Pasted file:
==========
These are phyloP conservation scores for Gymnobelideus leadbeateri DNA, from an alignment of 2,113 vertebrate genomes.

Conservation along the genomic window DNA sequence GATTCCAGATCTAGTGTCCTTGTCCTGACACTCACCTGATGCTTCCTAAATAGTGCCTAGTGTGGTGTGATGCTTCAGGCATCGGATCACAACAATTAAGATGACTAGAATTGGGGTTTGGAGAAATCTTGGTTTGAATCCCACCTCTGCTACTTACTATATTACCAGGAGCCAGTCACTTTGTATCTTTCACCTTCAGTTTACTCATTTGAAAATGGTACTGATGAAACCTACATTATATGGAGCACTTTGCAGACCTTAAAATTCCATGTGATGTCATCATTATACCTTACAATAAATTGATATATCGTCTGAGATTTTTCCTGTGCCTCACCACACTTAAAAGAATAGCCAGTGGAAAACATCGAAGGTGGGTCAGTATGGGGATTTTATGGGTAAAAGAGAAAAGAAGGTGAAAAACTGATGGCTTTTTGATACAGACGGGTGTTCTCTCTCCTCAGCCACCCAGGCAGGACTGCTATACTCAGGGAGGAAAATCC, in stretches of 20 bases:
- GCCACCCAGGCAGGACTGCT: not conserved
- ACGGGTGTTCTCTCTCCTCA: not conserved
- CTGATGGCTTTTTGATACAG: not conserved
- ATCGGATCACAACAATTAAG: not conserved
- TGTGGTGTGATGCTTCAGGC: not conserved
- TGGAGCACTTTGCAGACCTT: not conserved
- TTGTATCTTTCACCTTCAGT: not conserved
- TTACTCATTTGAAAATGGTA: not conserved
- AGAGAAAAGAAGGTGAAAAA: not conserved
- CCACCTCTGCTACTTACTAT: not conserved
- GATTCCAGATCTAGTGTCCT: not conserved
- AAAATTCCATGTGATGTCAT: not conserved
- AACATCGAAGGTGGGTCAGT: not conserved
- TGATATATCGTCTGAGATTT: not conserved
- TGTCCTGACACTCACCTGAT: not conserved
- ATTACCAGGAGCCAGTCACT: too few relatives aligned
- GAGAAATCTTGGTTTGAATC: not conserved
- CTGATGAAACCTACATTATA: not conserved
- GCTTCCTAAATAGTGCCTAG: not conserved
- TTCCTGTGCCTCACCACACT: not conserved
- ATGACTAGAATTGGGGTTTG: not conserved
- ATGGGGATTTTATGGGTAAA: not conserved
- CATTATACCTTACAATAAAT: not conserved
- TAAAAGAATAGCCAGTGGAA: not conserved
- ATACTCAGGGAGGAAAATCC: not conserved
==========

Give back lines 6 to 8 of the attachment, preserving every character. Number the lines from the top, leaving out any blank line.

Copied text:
- ATCGGATCACAACAATTAAG: not conserved
- TGTGGTGTGATGCTTCAGGC: not conserved
- TGGAGCACTTTGCAGACCTT: not conserved